Gas prices spurt as Gulf's rigs, refineries brace for hurricane Isaac
For safety, about half the oil refineries in the Gulf region have shut down as hurricane Isaac approaches. Gas prices are up 4 cents a gallon over a week ago – and will go higher if down time is extensive.
New York — Just before millions of Americans get ready to hit the road for a Labor Day getaway, the price of gasoline is on the rise. Blame hurricane Isaac.
In advance of the storm hitting the New Orleans area, about half of the refineries in the storm's path had shut down for safety reasons. With the Category 1 hurricane starting to slow down and gather strength Monday afternoon before coming ashore, concerns are rising about the potential for flooding and electricity outages. Pipelines that send crude oil north to Chicago and gasoline east to Atlanta and the East Coast could also be shut down. And, it will take days to know whether offshore oil rigs, which have also been shut down ahead of Isaac, sustain damage.
On Monday, the price of gasoline on the futures market ran up 28 cents a gallon. On Tuesday, it backed off about 4 cents a gallon, but if it doesn’t come down a lot more, consumers will start to pay much more when they go to fill up the family sedan.
At the pump, gas prices are up about 4 cents a gallon to $3.76 from a week ago, up 27 cents a gallon from a month ago, and up 15 cents a gallon from a year ago, according to AAA.
Seem like déjà vu?
After hurricane Katrina wreaked havoc in New Orleans and the Gulf Coast region in August 2005, the price of gasoline spiked by 40 cents a gallon – from $2.65 a gallon to $3.04 in a week.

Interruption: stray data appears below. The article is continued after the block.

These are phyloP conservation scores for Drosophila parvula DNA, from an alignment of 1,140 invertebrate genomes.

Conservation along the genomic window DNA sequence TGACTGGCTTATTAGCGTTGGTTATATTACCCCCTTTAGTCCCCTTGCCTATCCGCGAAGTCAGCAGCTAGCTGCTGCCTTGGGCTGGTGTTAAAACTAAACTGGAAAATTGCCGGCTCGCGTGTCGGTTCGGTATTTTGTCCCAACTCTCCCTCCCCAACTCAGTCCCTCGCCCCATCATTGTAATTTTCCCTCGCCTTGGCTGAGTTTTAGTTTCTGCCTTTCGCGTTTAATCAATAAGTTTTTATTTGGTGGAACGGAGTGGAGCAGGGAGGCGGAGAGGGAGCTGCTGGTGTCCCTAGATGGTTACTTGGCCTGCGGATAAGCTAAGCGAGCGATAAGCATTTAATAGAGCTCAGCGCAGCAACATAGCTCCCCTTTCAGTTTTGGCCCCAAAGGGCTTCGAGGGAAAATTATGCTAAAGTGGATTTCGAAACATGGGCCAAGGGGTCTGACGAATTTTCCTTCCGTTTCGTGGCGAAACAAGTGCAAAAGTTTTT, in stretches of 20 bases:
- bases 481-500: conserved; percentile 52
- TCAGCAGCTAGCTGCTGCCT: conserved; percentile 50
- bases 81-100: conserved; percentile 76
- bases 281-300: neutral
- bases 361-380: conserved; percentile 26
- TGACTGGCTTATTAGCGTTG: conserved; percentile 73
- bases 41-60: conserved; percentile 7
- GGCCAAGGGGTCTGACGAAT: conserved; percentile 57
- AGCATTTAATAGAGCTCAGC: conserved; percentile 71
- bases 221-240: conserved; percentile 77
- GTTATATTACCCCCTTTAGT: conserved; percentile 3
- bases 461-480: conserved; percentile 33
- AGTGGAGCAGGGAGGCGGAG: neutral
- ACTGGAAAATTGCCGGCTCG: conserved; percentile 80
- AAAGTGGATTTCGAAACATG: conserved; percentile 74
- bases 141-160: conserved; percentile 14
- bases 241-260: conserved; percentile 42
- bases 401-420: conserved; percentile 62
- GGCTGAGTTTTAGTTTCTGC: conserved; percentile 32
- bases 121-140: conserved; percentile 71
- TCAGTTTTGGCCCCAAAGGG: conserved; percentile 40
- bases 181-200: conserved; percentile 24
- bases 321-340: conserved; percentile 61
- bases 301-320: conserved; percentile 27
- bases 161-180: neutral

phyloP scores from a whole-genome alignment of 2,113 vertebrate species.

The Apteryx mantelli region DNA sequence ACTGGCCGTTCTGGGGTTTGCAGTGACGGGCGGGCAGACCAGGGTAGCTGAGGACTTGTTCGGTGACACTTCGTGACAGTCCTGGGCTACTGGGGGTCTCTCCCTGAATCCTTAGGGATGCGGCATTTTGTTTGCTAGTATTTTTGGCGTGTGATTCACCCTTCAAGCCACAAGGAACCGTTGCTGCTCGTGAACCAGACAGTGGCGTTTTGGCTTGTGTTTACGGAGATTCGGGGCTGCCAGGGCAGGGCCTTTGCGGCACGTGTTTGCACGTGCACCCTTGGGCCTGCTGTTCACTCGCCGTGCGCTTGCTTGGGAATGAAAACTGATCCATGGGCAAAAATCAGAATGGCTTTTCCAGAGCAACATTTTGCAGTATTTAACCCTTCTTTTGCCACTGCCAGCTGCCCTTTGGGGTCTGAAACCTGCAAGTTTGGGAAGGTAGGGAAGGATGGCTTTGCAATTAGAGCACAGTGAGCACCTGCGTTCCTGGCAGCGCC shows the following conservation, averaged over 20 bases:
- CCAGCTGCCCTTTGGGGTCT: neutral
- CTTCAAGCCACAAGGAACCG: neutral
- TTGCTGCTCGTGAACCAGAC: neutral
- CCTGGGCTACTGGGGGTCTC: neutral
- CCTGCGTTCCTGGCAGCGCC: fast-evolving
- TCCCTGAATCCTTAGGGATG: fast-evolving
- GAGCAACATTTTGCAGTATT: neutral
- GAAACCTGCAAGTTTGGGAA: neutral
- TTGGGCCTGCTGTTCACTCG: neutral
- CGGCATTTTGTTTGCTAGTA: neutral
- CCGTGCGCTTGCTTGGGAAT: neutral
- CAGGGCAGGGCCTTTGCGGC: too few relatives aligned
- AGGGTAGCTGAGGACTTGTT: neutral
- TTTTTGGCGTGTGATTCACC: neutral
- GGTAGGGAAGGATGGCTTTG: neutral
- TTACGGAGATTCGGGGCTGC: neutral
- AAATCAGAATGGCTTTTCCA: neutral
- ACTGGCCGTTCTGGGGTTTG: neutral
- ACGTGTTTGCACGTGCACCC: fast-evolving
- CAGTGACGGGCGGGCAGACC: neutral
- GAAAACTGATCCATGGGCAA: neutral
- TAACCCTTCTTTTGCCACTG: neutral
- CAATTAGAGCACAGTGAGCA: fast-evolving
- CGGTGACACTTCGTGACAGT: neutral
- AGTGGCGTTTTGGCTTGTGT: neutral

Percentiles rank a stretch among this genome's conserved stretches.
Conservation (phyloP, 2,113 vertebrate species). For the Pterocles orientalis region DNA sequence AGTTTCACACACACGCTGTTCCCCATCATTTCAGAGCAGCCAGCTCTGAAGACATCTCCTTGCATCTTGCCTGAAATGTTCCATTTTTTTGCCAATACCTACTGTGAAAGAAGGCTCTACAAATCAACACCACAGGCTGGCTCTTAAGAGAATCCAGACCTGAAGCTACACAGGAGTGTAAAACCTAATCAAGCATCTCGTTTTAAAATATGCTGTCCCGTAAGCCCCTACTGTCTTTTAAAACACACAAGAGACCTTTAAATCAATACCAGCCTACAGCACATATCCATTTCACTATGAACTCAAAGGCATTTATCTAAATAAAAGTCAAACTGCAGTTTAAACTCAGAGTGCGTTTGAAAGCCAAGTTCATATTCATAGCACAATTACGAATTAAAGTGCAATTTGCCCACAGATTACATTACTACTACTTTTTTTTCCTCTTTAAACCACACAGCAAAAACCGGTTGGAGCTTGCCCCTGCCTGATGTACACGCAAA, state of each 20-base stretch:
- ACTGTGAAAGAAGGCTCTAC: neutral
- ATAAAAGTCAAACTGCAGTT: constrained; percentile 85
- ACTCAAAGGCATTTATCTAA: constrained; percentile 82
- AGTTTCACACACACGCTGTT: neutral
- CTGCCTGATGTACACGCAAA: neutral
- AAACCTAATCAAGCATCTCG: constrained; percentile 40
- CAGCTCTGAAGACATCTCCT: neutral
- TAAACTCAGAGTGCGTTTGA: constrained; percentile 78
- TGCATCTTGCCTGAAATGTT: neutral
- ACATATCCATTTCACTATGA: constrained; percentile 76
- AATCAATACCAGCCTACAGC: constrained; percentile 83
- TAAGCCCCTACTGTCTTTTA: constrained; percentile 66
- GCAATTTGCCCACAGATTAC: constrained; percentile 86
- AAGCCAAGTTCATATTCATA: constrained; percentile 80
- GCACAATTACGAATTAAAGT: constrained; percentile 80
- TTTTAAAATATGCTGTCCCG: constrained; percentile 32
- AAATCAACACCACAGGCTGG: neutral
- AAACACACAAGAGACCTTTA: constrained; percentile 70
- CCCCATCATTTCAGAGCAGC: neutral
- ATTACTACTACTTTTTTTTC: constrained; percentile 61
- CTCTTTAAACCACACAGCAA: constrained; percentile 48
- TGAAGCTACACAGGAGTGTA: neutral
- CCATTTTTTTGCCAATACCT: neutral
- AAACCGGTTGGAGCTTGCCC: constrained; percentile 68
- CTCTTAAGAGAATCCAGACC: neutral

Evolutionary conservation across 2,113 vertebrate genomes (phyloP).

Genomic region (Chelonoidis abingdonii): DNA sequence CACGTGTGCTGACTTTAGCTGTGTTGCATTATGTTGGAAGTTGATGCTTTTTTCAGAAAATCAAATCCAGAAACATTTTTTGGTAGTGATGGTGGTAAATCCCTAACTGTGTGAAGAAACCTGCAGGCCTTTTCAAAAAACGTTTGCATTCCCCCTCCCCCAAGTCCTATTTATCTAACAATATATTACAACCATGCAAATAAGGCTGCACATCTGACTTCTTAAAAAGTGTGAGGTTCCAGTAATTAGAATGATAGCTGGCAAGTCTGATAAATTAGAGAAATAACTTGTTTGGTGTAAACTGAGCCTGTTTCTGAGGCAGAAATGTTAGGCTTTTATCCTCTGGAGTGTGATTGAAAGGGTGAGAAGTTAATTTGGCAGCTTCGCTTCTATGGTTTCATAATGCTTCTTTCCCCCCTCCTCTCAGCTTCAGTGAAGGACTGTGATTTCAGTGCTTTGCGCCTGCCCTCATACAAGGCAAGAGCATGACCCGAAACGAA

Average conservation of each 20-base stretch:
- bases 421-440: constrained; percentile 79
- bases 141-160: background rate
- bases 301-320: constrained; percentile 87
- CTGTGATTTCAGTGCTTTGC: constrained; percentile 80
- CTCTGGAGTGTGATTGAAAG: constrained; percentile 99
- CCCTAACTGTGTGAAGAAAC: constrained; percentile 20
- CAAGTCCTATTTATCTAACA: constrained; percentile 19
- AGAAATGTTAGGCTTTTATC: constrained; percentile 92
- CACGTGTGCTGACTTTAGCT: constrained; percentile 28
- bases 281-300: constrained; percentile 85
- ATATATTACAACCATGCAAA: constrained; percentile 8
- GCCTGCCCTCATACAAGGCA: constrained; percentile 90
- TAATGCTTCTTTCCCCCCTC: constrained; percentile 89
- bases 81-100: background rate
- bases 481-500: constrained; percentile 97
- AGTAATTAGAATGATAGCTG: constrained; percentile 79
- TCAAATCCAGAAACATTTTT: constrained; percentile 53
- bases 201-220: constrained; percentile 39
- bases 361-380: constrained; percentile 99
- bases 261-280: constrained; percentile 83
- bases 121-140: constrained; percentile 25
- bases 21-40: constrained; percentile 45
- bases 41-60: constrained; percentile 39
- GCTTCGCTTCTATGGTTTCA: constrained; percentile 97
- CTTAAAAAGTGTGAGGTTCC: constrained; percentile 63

Energy analysts say it’s too early to make similar predictions. Isaac is a less powerful a storm than Katrina. In addition, the oil industry learned a lot from 2005 and, presumably, will get refineries back up and running more quickly.
In a best-case scenario, refineries in the Gulf region remain shut for a couple of days. “That will push up gasoline prices,” agrees Sander Cohan, a principal at Energy Security Analysis Inc. (ESAI) in Wakefield, Mass. “But it’s not as bad as it could have been.”
That’s because gasoline inventories are plentiful, and after Labor Day demand for gasoline starts to diminish, he says. “It really depends on how many refineries shut down,” he says.
As of midday Tuesday, refiners had shut down plants with the capacity to produce at least 1.3 million barrels of oil per day. The Louisiana Gulf Coast area produces about 3.2 million barrels of oil per day, or about 18 percent of the nation’s gasoline.
How long everything stays shuttered will depend on Isaac. If the hurricane hangs around the New Orleans area, it could dump 15 to 18 inches of water on the region.
“That is the real danger – massive flooding,” says John Felmy, chief economist at the American Petroleum Institute (API) in Washington. “If there is flooding, that is a whole different kettle of fish – you have to get the water out, dry everything out, check the equipment to make sure there is no water damage, and get power back up and running.”